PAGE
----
Rom, an obedient member of society, becomes an instant outlaw when he comes to possess a vial of blood and ancient letter, given to him by an old man his father knew. In a society devoid of all emotion by fear, Rom is scared of being killed. He flees to his friend, Avra, but she is afraid as well. Rom replays the words of the old man over and over in his mind, and seeing no other way, drinks a portion of blood from the vial. And becomes human again, fully feeling all things. Avra takes some blood as well, as do three others, until the blood is gone. This is enough to spread a kernel of truth, that life in Byzantium is not the way it was meant to be, which is enough to start a rebellion.
Liked it! The storyworld and history were well-thought out and unique. The plot was engaging with plenty of mystery revealed in bits to keep me guessing. There were some shocking surprises and I look forward to discovering how those are worked out. I enjoyed Rom's character and Feyn too. The bad guy has a lot of sensual, violence in his point of view scenes, so that is a caution for younger readers. Dekker and Lee have crafted a wonderful start to this series. I can't wait to read more of this tale.
Well... this was one interesting story. I've read Dekker by himself, then Dekker and Healy, and now Dekker and Tosca Lee (whose writing I adore!) I can see bits an pieces of the feminine perspective in this story. The imagery surrounding love was pretty profound. Better to have loved and truly live, then to merely exist. That was a big part of the story. It made me also think of the scripture where it says Jesus came to give us life, and not just life, but abundant life. That symbolism is clearly in the story. I loved that.
While a bit violent in several parts (I'm a wuss when it comes to gore as I have a very visual mind,) the passion in this novel shines through and overtakes the darkness. Passion is part of life, and with it comes not only joy, but pain. Rom's extreme grief was very well done, as was his anger at "The Maker" for allowing him experience love so profoundly only to feel like his heart had been cut out from the intense loss of that object of his affection, Avra.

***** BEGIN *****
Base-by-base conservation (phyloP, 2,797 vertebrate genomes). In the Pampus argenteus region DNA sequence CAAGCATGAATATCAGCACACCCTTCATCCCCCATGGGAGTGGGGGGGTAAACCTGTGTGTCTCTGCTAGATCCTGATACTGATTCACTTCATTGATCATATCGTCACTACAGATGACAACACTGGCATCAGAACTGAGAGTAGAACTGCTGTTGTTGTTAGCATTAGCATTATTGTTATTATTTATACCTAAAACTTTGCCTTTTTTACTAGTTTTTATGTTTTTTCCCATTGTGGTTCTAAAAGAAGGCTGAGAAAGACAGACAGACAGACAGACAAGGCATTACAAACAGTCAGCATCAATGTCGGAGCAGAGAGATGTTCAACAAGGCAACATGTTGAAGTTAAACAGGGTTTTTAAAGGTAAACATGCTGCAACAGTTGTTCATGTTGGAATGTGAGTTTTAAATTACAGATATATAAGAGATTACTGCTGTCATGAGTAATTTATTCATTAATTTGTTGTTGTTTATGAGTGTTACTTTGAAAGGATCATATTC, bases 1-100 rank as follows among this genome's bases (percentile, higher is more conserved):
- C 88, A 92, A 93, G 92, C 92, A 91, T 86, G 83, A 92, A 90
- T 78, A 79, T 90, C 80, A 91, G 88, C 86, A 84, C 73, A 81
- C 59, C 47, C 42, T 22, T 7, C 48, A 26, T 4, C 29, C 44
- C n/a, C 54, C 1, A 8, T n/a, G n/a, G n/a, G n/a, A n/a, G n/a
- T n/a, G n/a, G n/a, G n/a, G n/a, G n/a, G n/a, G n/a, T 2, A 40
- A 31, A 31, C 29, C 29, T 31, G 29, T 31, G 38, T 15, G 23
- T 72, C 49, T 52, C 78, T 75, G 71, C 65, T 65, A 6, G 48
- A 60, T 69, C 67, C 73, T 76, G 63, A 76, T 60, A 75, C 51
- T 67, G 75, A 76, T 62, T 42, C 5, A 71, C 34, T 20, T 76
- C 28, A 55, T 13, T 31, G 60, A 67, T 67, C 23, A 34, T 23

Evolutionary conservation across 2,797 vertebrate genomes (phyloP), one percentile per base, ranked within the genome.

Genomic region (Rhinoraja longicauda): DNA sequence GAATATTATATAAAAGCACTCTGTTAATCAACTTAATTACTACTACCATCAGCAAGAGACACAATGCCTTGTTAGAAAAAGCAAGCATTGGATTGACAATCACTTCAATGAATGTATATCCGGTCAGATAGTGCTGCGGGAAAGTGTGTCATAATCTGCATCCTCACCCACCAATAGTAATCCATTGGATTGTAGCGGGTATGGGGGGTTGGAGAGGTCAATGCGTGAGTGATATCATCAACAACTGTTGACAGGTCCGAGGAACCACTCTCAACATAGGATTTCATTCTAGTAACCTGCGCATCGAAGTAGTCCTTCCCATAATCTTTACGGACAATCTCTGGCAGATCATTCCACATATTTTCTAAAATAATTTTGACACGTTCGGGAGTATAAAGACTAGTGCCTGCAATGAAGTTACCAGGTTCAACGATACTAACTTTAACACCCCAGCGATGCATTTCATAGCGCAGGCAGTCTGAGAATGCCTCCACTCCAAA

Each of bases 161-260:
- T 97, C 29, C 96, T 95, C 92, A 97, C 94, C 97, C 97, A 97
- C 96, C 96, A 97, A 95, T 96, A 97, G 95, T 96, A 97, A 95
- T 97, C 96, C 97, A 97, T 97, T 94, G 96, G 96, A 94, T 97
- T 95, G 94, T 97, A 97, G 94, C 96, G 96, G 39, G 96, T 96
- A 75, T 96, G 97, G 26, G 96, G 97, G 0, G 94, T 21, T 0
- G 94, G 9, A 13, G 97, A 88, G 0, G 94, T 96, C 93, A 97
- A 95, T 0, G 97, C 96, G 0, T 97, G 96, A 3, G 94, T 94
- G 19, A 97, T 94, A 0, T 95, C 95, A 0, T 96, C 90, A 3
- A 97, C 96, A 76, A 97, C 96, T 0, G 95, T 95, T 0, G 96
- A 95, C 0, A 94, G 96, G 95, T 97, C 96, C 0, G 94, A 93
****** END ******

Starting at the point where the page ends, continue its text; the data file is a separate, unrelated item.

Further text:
I found the symbolism with Feyn quite profound, too. The slow dying of a person's heart back into death is symbolic of those who forget who saved them and thus allowed their hearts to grow cold. But the sacrificial lamb in this book was a powerful message, because she remembered that love... enough to give everything for it. So deep and heartfelt! I loved that about the story. I loved the characters' discovery of love for the first time. It was precious to them, as it should be to us.
There was some similarity regarding betrayal and the reasons behind it (like with Judas in the Bible) that I also found quite thought-provoking. Great imagery there as well. All in all this was a great book. Some parts seemed futuristic, and some seemed like a shadow of the past. It also had a bit of a dystopian feel to it. I am looking forward to the next book when it releases in 2012.
Ted Dekker is strange. That is what makes his writing so good. He pulls you in and keeps your interest. I am going back and reading some of his old writings to catch up. I would recommend his books, as a matter of fact I have loaned his books to friends. Looking forward to the next one.